Monday, November 02, 2009

TV Nov. 10: Debating Afstan/Interviewing the RoCK

Paul Wells and Andrew Coyne of Maclean's magazine exchange views (from page one of three, well worth reading) leading to a roundtable discussion to be televised by CPAC, Tuesday, November 10 at 7 pm ET /8pm AT /4pm PT:
On Nov. 10,
Maclean’s will present a round table discussion on “Afghanistan: Noble Fight or Lost Cause?” at the Neptune Theatre in Halifax, the second in a series of talks. The debate, broadcast live nationwide on CPAC, will feature Scott Taylor, a former soldier and the publisher and editor of Esprit de Corps, and Mercedes Stephenson, military analyst and vice-president of Breakout Educational Network [more here, and on both Mr Taylor and Ms Stephenson here], among others. The event will be moderated by CPAC’s Peter Van Dusen, and include Maclean’s columnists Paul Wells and Andrew Coyne as panellists. Click here for tickets.

This week, Wells and Coyne kick off the discussion.

Paul Wells: Andrew, last week I spent a day with soldiers of the 2nd Canadian Mechanized Brigade Group at Petawawa while they trained for deployment to Afghanistan next spring [how many of our pundits bother to do things like that?]. I was impressed as always by the seriousness and professionalism of our troops. I saw weapons and equipment that were far superior to the army-surplus clichés that are too easily peddled about the Canadian Forces. But I’m haunted by a remark from one young woman who was asked whether she’s looking forward to going to Afghanistan. “Of course,” she said. “I mean, this is why we signed up, right? To go someplace and make a difference.”

That’s what you want to hear from a soldier: resolute eagerness to go where the job will take her. But I felt my conscience tug anyway—because I’m less and less sure that woman and her colleagues from 2 CMBG will be making a difference when they get to Kandahar.

Until the end of 2008, the deadliest months in the entire Afghanistan war for the International Security Assistance Force (NATO and allied Western forces) had been June and August of that year, when 46 soldiers had been killed. As I write this, October is the fourth month in a row in 2009 with a higher death toll. The casualty rate has grown for six years running, but the human cost is still sustainable—as long as it leads to a safer Afghanistan, to a South Asia that isn’t a hive of Islamist extremism, and to more secure Canadian and Western homelands. That’s the rub. After enthusiastically supporting Canada’s Afghan deployment since 2001, I see less and less evidence that any of those strategic objectives is brought closer by the work Canadians do in Afghanistan. So one question we’ll debate in Halifax is whether Canada’s troops should stay in Afghanistan past 2011. But lately I wonder whether they should even stay that long.

Andrew Coyne: Paul, you have every reason to be skeptical. The war is not going well. The Taliban are proving more resilient, the loyalties of tribal leaders more mercurial, the Karzai regime more corrupt than expected. At this point, the prospects of victory—a stable, legitimate government in Afghanistan that can defend itself from the Taliban—seem remote. But, well, war is hell. If we only fought wars we were sure of winning, we should never have fought any wars at all.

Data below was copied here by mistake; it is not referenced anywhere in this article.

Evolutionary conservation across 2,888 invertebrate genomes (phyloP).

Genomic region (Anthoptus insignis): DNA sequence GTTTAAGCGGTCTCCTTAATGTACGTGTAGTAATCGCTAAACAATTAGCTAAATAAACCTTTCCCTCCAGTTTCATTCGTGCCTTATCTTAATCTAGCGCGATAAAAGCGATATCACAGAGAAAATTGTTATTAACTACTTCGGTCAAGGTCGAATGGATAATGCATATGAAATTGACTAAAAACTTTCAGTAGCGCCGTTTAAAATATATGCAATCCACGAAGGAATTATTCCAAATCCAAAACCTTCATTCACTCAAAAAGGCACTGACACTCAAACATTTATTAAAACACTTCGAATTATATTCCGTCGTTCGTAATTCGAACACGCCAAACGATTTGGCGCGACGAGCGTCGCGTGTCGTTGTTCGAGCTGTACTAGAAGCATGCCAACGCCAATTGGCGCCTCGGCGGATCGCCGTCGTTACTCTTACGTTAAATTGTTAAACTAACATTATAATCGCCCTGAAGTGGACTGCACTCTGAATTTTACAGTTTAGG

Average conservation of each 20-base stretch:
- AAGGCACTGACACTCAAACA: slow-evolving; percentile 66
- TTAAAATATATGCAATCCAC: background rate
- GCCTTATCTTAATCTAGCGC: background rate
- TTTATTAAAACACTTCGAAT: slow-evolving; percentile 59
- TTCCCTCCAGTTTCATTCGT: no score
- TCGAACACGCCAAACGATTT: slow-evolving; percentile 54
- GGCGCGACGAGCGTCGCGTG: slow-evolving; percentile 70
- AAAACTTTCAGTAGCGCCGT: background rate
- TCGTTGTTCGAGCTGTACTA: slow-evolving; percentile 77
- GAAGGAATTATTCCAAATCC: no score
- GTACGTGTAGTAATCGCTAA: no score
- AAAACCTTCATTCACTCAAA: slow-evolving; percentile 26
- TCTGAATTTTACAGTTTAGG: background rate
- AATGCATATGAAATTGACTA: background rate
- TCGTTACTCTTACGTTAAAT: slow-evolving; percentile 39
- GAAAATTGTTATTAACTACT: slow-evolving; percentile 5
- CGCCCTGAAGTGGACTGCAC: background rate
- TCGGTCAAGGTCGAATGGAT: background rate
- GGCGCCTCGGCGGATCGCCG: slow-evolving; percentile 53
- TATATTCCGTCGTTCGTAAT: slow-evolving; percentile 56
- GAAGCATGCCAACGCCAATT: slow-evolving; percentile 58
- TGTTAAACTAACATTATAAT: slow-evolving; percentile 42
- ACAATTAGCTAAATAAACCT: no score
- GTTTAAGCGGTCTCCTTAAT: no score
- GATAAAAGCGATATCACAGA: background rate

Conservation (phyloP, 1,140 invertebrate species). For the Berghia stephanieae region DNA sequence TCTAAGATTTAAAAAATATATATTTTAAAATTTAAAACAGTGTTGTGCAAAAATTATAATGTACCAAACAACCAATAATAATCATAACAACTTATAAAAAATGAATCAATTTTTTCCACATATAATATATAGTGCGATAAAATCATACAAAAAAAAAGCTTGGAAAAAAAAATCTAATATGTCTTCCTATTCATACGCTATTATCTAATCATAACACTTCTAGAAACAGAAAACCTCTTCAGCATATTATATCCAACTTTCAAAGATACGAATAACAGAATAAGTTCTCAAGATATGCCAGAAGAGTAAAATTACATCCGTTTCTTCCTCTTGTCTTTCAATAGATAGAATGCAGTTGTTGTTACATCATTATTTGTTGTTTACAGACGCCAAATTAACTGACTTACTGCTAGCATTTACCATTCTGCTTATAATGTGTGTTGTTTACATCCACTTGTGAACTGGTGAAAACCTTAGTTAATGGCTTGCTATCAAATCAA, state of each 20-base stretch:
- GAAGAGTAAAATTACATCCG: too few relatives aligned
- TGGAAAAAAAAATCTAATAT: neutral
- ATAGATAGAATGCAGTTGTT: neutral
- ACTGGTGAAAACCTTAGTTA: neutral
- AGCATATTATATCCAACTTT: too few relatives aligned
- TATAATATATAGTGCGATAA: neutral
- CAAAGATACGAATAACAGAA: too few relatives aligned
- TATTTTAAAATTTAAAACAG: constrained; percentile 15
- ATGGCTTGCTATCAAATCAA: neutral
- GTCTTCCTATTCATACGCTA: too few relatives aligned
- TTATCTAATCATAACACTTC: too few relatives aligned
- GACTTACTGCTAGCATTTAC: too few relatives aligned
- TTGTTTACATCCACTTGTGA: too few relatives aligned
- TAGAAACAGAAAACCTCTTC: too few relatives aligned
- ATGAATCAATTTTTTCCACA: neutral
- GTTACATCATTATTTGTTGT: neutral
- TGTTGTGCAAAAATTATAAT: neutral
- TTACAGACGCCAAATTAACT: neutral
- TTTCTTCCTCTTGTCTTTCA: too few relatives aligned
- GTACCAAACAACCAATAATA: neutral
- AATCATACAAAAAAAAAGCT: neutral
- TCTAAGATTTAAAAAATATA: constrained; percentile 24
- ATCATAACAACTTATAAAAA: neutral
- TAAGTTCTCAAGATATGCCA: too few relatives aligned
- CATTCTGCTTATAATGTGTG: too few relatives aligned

Whether to fight on is rather dependent on three interrelated variables: the importance of the cause, the rate of casualties, and the likelihood of victory. The greater the cause, or the better the chances of victory, the higher the casualty rate the public will be willing to endure.

I take it we are agreed that the West’s aims in Afghanistan (Canada had reasons of its own for fighting, as it would for leaving, but for now let’s talk in broader terms) remain as pressing as ever—perhaps more so, with the deteriorating situation in its neighbour, Pakistan. While progress toward those goals has been unsteady, it has not been nil. Canadians, judging by our Maclean’s/Nanos poll (full details will be discussed at the Nov. 10 event), seem to believe we’ve made a difference, notably in humanitarian terms: nearly two-thirds scored Canada’s efforts at greater than five out of 10. The recent presidential election was a fraud—but next month’s runoff gives reason to hope for a more democratic future [oops!].

It’s common to ask what victory “looks like.” I’d like to know what defeat looks like. What are unacceptable losses? Where is the line that separates grim realism from defeatism? Since 2002, 109 Canadians have been killed in action in Afghanistan, a little more than one a month. Every death is a tragedy, but by the standards of all previous conflicts, these are relatively minor losses. In Canada, during the same period, 47 police officers and 125 firefighters were killed in the line of duty. The inevitability of casualties in these professions is not generally taken as a signal that we should give up the fight against crime, or fire. Neither is the exceeding improbability of victory...

Meanwhile, at Mr Wells' blog:
...Over on CPAC, last week I interviewed Ben Rowswell, the current Representative of Canada in Kandahar [more from Mr Roswell here], in preparation for the big Coyne-Wells extravaganza in Halifax next week. This interview amounts to my debut as a teevee host, rather than just a guest. You can survey the wreckage over here [the video].


Blogger Babbling Brooks said...

Stephenson and Taylor on the same panel? That will be interesting.

10:54 a.m., November 02, 2009  

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